On What Matters
Noam Chomsky interviewed by Julia Goldberg
Santa Fe Reporter, January 19, 2005
SFR: What was your take on the criticisms that the US didnít react quickly enough to the tsunami?

NC: The initial response was really scandalous. It was virtually nothing and then, after criticismóinternational criticism and domestic criticismóthe US involvement was increased, funding was increased, but itís still a tiny fraction if you compare it to the scale of the economy. Itís a tiny percentage and, in fact, thatís true of foreign aid generally, itís not unique to the United States. The percentage of total foreign aid is tiny, but in fact the US has the worst record among the industrialized countries in percentage of the economy, the gross domestic product. The publicís attitude toward this is interesting. The public thinks we give way too much money for public aid but when asked how much we should be giving thinks we should be giving far more than weíre actually giving. Thereís just gross illusion about the amount.

SFR:Itís been said the US is improving its international image by helping the tsunami victims.

NC: Yes, thereís that total cynicism. You donít give aid because you hope itís going to improve your image. The PR aspect of it is overwhelming, which is disgraceful, and the actual amount given is far below what it should be, but in a way weíre kind of missing the point. The tsunami disaster was horrible, the latest figures are 150,000 killedÖ in eastern Congo that many people are killed every five months. Are we doing anything about that? There are about 1,000 people being killed a day there, or if you take a look at easily preventable deaths in southern Africa alone, just among children, the number dying from easily preventable deaths is probably on the order of 1,000 a day or something. Itís Rwanda-level killing every day, and that can be prevented by providing medicine or infrastructure.

SFR: Will your Santa Fe appearance with Tariq Ali focus on Palestine and the Middle East?

NC: Precisely for that reason it wonít. Iíll talk about other issues, obviously Iíll have to bring up Iraq. Iíll try to focus on other issues assuming that in the conversation with Tariq weíll discuss the Middle East.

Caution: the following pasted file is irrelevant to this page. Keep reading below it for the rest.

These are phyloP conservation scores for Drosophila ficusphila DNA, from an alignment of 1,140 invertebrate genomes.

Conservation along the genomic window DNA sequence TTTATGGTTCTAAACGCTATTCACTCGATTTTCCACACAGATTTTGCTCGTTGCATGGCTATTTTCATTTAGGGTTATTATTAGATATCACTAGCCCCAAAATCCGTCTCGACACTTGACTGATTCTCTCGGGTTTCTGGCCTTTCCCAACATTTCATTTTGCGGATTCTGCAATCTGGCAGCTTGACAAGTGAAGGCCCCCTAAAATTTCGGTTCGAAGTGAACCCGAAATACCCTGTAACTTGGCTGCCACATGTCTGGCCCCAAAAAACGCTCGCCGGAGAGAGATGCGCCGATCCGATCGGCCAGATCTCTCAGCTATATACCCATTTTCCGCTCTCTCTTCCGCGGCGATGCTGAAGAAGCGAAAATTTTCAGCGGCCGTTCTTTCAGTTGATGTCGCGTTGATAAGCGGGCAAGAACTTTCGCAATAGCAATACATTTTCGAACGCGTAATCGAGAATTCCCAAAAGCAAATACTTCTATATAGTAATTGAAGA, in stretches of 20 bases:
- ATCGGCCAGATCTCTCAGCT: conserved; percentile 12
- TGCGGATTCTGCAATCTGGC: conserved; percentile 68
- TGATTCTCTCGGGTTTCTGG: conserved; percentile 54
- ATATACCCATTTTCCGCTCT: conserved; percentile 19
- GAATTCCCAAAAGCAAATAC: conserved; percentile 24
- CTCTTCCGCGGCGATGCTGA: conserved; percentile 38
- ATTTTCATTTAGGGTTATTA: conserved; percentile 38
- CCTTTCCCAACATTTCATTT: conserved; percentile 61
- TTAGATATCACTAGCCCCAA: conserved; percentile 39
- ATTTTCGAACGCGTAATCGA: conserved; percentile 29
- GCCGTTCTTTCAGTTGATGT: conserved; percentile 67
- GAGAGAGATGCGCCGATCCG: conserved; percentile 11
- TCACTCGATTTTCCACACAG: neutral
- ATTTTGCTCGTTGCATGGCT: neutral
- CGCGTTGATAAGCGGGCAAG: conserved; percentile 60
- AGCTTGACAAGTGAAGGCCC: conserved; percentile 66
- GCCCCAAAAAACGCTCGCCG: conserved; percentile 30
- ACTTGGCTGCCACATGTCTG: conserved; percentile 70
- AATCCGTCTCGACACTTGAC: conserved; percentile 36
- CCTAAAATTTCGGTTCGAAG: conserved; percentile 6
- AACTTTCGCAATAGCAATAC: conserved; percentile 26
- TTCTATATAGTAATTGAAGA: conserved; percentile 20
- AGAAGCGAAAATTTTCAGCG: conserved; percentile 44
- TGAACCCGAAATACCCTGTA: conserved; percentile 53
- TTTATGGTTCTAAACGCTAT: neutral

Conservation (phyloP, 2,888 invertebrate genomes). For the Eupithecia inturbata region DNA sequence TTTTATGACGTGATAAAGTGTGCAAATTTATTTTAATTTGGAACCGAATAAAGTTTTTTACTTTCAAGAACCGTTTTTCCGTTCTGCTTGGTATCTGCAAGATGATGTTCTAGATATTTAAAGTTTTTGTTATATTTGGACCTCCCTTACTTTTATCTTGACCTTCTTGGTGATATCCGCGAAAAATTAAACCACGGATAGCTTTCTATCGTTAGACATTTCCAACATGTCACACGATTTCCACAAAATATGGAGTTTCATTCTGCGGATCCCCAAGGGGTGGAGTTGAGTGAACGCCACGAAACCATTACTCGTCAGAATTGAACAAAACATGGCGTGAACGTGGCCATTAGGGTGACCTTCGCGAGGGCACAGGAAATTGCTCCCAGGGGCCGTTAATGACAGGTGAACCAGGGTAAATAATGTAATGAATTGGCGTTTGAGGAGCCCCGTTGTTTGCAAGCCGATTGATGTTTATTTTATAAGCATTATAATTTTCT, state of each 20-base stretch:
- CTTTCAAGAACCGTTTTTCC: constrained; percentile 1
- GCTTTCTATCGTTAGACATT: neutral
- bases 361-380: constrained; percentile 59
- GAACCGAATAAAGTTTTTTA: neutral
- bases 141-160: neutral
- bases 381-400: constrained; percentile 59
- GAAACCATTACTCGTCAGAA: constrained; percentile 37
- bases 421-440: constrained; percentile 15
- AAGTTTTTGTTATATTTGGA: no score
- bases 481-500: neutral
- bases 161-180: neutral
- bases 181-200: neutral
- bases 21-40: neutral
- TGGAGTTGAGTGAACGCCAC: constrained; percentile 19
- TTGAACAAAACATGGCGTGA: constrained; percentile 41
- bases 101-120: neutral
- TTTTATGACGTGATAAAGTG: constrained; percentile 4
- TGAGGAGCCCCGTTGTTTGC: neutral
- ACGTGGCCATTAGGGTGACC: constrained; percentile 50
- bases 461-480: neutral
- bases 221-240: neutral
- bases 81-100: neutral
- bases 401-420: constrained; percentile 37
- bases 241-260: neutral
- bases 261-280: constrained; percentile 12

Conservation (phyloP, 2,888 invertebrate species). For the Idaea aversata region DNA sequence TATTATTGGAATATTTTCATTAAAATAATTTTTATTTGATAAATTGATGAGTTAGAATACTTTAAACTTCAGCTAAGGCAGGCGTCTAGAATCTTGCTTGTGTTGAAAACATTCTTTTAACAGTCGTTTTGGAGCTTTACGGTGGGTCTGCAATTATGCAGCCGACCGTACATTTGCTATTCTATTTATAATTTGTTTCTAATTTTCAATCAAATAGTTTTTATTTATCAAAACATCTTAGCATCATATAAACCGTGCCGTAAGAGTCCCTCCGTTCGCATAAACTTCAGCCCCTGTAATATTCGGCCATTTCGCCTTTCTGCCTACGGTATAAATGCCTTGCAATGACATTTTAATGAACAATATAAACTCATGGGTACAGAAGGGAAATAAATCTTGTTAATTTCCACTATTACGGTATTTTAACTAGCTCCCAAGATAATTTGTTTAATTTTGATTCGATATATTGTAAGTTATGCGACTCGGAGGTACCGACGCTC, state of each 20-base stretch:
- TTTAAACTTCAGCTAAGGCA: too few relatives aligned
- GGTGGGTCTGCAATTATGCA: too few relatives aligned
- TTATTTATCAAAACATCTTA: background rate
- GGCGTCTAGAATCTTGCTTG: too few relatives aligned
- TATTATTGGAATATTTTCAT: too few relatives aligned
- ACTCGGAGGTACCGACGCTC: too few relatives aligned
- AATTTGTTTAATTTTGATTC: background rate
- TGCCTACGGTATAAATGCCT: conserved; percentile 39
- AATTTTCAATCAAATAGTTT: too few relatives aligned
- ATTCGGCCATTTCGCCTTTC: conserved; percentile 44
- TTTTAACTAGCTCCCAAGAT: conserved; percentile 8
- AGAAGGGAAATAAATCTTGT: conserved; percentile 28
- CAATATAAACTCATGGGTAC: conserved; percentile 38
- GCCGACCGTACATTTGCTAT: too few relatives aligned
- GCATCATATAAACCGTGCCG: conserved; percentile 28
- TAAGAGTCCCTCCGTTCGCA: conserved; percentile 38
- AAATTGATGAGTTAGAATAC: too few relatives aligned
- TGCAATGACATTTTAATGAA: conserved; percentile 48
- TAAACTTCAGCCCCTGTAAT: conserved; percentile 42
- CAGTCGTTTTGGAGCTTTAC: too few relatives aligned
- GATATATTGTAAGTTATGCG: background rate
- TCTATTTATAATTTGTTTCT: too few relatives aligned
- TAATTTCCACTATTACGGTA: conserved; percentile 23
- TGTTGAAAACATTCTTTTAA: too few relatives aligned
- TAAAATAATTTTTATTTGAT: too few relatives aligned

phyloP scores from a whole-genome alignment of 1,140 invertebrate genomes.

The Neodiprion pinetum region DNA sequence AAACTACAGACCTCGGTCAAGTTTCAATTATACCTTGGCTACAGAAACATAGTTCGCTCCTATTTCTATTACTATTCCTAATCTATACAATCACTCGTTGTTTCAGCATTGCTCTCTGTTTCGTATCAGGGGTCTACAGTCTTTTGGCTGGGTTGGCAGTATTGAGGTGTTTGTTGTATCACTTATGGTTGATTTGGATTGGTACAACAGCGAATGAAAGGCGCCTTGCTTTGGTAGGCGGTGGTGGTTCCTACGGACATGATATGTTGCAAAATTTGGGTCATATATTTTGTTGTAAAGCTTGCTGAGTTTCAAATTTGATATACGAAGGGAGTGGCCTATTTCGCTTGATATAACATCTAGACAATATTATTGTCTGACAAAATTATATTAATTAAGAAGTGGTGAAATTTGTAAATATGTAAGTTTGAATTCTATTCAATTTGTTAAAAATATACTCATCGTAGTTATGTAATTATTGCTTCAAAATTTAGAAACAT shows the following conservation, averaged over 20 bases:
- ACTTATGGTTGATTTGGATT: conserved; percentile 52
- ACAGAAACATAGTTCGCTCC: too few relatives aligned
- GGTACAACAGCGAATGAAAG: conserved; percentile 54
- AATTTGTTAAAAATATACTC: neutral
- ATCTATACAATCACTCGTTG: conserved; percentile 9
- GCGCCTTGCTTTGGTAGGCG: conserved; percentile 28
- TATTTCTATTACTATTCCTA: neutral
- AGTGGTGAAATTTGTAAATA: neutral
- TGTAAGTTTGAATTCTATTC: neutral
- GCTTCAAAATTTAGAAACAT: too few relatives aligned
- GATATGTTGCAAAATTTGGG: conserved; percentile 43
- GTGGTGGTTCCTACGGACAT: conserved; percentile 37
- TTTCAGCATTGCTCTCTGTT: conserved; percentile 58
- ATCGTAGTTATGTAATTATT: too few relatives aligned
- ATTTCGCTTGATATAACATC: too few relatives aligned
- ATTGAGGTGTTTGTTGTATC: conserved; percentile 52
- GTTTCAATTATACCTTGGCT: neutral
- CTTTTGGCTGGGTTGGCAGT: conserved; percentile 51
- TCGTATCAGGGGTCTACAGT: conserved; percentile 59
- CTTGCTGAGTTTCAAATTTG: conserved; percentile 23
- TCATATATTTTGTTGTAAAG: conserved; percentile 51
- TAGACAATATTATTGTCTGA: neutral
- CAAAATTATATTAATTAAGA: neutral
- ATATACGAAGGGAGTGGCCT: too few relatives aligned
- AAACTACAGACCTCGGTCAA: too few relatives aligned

SFR: CNN pointed out that Bush wants Mahmoud Abbas to visit the White House but he never invited Arafat because Bush viewed Arafat as standing in the way of peace. Does this seem like a legitimate characterization to you?

NC: Weíre watching an interesting illustration of how doctrinal systems work. The main principle of a doctrinal system is you have to turn attention from yourself and onto the misdeeds of others. Hereís a perfect example of it. Whatever you think about Arafat, he was not the obstacle to peace. The obstacle to peace was the US. The US has been refusing to accept a political settlement that has overwhelming international support, but the US refuses and the Bush administration is extreme in refusingÖ so therefore, take a look at the framework for media coverage or commentary. What you have to focus on are the alleged differences between Arafat and Abbas because that, you know, blames it on the PalestiniansÖif it doesnít work the way the US wants, they can blame it on Abbas.

SFR: You wrote an article, I think on Znet, that said the Nov. 2 elections told us very little about the state of the country. Can you elaborate?

NC: For a very simple reason. The elections very self-consciously evaded issues of political significance and were focused almost entirely on projecting images in an effort to elude the public into purchasing the candidate who was being sold by the imagery creation. Thatís not very surprising. The elections are run by the PR industry and thatís what they do in their everyday lives. What theyíre doing is trying to delude you into purchasing this commodity rather than that identical one. When the same industry is given the task of selling candidates they do it the same way. Thatís not a democratic election. Itís as much of an election as when you can delude someone into buying a Chevy instead of a Ford by deceit and, in fact, itís much worse than that because right before the election the major institutions in the country that monitor public attitudeÖreleased important studies of the publicís opinion on major issues that were almost completely suppressed in the media and what they showed was the two political parties are way to the right of the public on issue after issue.